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What is an ITU nurse?

Let’s begin by clearing something up: an ITU (Intensive Therapy Unit) nurse, an ICU (Intensive Care Unit) nurse and a CCU (Critical Care Unit) nurse have pretty much the same role. They’re caring for patients with an acute (rapid onset) injury or an illness that needs specialist support, including mechanical intervention. ITU nurses will also find themselves caring for post-operative patients.

Typical life-threatening trauma includes head injuries, or gunshot injuries, and burns. Serious acute illnesses may include heart attack (myocardial infarction), stroke, an asthma attack, organ failure, sepsis, and severe pneumonia. Patients with cancer may also be in an ITU as they recover from infection or transplant surgery.

What does an ITU nurse do?

The role and duties of an ITU nurse can vary from unit to unit. But all ITU nurses are fully qualified NMC or NMBI-registered nurses, who specialise in looking after critically ill inpatients. ITU nurses may even be assigned to care for one or two seriously ill patients (such as a patient with complex needs including multi-organ failure and advanced respiratory difficulties who needs the highest level of Level 3 care).

ITU nurse duties can include:

  • Assessment, observation, monitoring and charting of vital signs; care planning, treatment implementation, and patient evaluation
  • Making sure all the medical equipment is working correctly – including ventilators, drains and catheters, as well as IV lines and pumps
  • Communicating effectively and supporting patients, relatives, staff and others
  • Maintaining accurate and comprehensive patient records
  • Acting as a role model to others in the hospital

What training is required?

As a registered adult nurse, with an up-to-date NMC or NMBI registration, an ITU nurse will typically have studied nursing to degree level and completed at least a clinical placement in an intensive care (or high dependency) unit. Having an ITU/Critical Care and/or Mentorship qualification is also helpful. You’ll typically be required to have a theoretical knowledge of acute nursing, as well as a set of technical skills such as discharge planning, the ability to perform CPR, and a working knowledge of the life-support equipment used in an ITU unit.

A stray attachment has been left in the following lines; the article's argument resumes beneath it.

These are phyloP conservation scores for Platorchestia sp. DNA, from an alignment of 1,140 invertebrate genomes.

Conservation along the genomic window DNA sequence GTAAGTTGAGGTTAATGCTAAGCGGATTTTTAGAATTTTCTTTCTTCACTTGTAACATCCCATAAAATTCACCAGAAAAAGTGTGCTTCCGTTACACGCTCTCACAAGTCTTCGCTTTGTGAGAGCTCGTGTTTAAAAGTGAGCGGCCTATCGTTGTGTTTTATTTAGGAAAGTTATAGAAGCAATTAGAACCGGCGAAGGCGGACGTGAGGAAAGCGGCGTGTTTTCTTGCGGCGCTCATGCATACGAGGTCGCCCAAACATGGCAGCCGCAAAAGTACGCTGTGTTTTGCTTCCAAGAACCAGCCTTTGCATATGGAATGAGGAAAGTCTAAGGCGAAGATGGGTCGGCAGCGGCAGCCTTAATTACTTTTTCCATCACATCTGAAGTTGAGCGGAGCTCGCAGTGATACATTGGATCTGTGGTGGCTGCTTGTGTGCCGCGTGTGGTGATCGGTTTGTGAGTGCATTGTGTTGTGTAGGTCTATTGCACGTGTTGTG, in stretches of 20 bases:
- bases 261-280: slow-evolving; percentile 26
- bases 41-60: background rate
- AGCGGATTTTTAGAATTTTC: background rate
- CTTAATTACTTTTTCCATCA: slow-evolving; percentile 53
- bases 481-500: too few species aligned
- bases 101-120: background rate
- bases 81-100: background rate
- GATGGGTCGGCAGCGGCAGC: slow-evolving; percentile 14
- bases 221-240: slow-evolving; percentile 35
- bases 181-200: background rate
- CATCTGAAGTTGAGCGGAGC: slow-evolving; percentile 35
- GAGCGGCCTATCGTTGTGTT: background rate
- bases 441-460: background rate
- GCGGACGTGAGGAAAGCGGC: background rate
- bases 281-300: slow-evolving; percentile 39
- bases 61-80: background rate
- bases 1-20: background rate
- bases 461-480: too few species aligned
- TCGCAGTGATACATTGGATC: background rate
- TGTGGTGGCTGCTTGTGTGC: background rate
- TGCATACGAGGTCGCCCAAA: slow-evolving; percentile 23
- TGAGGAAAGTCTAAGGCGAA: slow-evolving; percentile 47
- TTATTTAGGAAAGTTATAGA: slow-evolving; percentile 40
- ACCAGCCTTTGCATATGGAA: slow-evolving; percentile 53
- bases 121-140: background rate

Check out the requirements to work with the Scottish Nursing Guild team here.

Where can ITU nurses work?

In the UK and Republic of Ireland, most ITU nurses work in an NHS or HSE Hospital (i.e. in the public sector). However, there are a small number of private hospitals with intensive care beds. The Scottish Nursing Guild works with both private and public sector employers across Scotland, Northern Ireland and the Republic of Ireland. ITU nurses can also support patients living at home with long-term conditions, maintaining a high level of care and helping to avoid hospital admissions.

What makes a good ITU nurse?

Here are just some of the skills that can help you in your career as an ITU nurse:

  • Staying calm when you’re working under intense pressure (including in an emergency)
  • Being flexible, able to prioritise and use your initiative
  • Being reliable, self-motivated and highly organised
  • Enjoying working as part of a team, with good interpersonal and communication skills (it’s vital to have empathy when working with patients and their families)
  • Enjoying problem-solving and working towards improving standards of care
  • Being caring and compassionate
  • Being willing to work within the hospital’s standard practices
  • Feeling comfortable frequently checking and documenting vital signs

Roles with the Scottish Nursing Guild

We are always looking for ITU nurses to join our team to work in temporary, last-minute placements in NHS, HSE and private hospitals, or to support patients in the community. You’ll need to work to our high standards, and in return, you’ll receive full professional support from us.

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